Wednesday, April 23, 2008

Web 3.0, and beyond!

Just as I was getting used to sticky applications that can be placed within XML (think Widgets), I am now wrestling with the concept of "sticky" students. It only makes sense. I was having a discussion with Garin Hess of Rapid Intake and explaining to him how inadequate current LMS technology seems. LMS and LCMS systems want the training function and student to orbit their Universe. However, in a truly "learner-centric" construct, learning experiences would be gathered by the student (which they are) and retained by them as well (which they are not - yet).

For example: I work at Company X for 3 years. I take many basic courses, as well as some standard OSHA-required training. As soon as I leave and start working for Company Z, I have to take them all over again. The old LMS does not transfer my experience to the new LMS. Either my boss or the LMS administrator has to fudge the system or I must test-out of content I already know. Seems archaic in light of what the web can do, yes?

Lots of people are working on collaborative technologies. It will be interesting to see 1) which company or consortium solves this challenge first, and 2) what technologies are used to track and store data, regardless of where the student obtained the skill or knowledge.

Friday, April 18, 2008

We only live in tents on Adobe's front lawn... and sometimes life in pixeltown just isn't pretty...

Thursday, April 17, 2008

A great visualization of e-learning by - overlay Bloom's taxonomy and you have a general guide to the complexity of learning design.

Wednesday, April 16, 2008

Thanks to our friends at e-Learning Guild for another successful event! The theme this year seemed to be distance collaboration and advancing the art of interactivity. Collaboration, and the tools required to do so effectively, is truly a pressing issue... I'll be curious to see what pops up at DevCon this summer...

Tuesday, April 01, 2008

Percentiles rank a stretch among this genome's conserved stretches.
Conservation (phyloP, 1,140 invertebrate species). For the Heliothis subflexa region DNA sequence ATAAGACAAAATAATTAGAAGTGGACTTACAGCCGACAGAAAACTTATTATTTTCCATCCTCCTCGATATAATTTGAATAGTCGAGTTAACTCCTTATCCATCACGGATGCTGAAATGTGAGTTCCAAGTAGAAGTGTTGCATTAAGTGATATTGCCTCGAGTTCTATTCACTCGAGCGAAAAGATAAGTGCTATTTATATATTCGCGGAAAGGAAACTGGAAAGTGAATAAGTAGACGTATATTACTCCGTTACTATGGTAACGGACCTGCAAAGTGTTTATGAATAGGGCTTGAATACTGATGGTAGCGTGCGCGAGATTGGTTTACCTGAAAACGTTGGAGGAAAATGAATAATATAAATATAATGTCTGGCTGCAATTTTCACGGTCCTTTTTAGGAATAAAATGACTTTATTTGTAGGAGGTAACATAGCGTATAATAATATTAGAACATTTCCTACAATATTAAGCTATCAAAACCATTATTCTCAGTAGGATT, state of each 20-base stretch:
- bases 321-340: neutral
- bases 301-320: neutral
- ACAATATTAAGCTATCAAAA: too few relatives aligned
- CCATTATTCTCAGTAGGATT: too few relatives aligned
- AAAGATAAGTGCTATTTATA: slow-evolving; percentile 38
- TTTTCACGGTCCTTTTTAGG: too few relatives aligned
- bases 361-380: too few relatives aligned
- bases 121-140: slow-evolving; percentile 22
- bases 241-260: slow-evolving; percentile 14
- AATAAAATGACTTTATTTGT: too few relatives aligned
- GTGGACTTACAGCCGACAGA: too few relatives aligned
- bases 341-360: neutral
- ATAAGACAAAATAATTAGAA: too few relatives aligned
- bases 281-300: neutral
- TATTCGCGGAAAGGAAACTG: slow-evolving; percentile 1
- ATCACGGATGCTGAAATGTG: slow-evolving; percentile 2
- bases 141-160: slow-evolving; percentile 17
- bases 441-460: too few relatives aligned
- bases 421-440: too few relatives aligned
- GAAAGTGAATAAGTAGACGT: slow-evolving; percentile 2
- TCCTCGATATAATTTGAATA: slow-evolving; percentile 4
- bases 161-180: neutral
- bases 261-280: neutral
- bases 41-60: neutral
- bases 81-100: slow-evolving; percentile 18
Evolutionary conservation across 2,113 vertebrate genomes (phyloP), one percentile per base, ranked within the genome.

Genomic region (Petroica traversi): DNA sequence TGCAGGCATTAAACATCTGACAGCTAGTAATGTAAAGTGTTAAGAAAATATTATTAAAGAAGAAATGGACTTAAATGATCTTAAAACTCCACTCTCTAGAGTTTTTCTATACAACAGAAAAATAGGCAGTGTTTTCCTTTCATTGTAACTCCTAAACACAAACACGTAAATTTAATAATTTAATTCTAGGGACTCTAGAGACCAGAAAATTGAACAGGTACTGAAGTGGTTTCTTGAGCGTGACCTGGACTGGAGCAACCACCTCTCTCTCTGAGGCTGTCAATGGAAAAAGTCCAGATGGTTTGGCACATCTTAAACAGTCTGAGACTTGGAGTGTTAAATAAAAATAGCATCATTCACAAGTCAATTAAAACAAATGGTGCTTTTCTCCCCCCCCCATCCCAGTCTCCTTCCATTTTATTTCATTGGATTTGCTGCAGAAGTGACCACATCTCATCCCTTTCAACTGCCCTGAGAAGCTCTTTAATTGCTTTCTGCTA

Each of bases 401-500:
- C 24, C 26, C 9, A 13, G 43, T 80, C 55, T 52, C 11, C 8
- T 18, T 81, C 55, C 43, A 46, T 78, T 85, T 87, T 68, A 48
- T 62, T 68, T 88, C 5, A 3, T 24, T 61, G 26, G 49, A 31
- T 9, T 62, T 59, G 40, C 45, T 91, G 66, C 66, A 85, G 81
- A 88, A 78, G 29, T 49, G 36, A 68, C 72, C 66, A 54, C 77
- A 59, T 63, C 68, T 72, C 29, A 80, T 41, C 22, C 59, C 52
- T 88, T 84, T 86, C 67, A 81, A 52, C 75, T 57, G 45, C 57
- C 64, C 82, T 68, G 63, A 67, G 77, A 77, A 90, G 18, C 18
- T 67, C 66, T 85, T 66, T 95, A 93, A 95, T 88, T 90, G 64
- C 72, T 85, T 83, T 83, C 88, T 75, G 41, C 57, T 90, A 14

Heaven will be mostly free, but the ads will be hell.

It took me years to figure out what I wanted to be when I grew up. I always knew that Indian Princess was not an option and, although born on the same day as George Washington, American Revolutionary Patriot was out as well.

Fast-forward about 35 years to the day I realized I had a modicum of talent as a writer. Jump another four years until my publisher was arm-wrestled into the same reality. So now I write, mostly for large corporations, sometimes for me. But like the worst episode of Lost created just before the writer’s strike – something seems amiss.

I discovered my inner hero at the same time creative arts were being liberated through an Internet free-for-all. Everybody is a princess. Self-made artists and other expressive types can be found warbling on American Idol (the YouTube version) or blogging on the Huffington Post or slinging their digital paint at

It’s fantastic! It’s a friggin’ party!

And then, like Britney Spears getting married in Las Vegas to her childhood pal (hitched at 5 AM at a wedding warehouse with a drive-up window - $179 for the economy package), creative types woke up to a morning full of regret and recriminations.

Why, oh why, didn’t I sign a pre-nup? How the hell will I pay my CitiBank mortgage? Where’s my retirement fund?

You see, the current trouble with our brave, free online world is that the only people getting paid are the ones who own the virtual wedding spaces - the owners and publishers who charge for the advertising. It’s not the artist, it’s the chapel that, only the night before, looked like so much Vegas fun.

Think about it.

Need a quick quote, training content, or helpful image? Don’t worry, just Google it for free. The same goes for almost anything found online. There’s an almost religious belief that online content should be free. Motherly advice… Apple Pie recipes… Chevrolet. Except for the car - you can't download those just yet. When they figure out how to place enough ads on them, then maybe I will be driving a free, bright green Malibu covered in stickers. Until then, it seems that all artistic work on the web is there for the taking.

In fact, the editor of Wired magazine said in February of this year that music is not meant to be a moneymaking business. Musicians are happy to provide music for nothing because it is a “creative expression”, not work.

Tell that to CitiBank.

Better yet, shouldn’t Microsoft programs be free just because software developers just love to code? Come on Bill – you’ve got it made – you can give it away now!

Sure, creativity may suffer as 14-year old hacks continue to recycle Madonna videos as their own work, but creativity won’t die. I’m not too worried. These types of challenges generally resolve themselves.

Soon, publishers will create ways to remunerate artists while creating a profit. “Live” versions of anything will be free as long as someone advertises. Designers will generate revenue off of the ads. Artists will be able to pay their rent. Glory! It will be heaven.

But in this Heaven, truly great artists will have killer ads.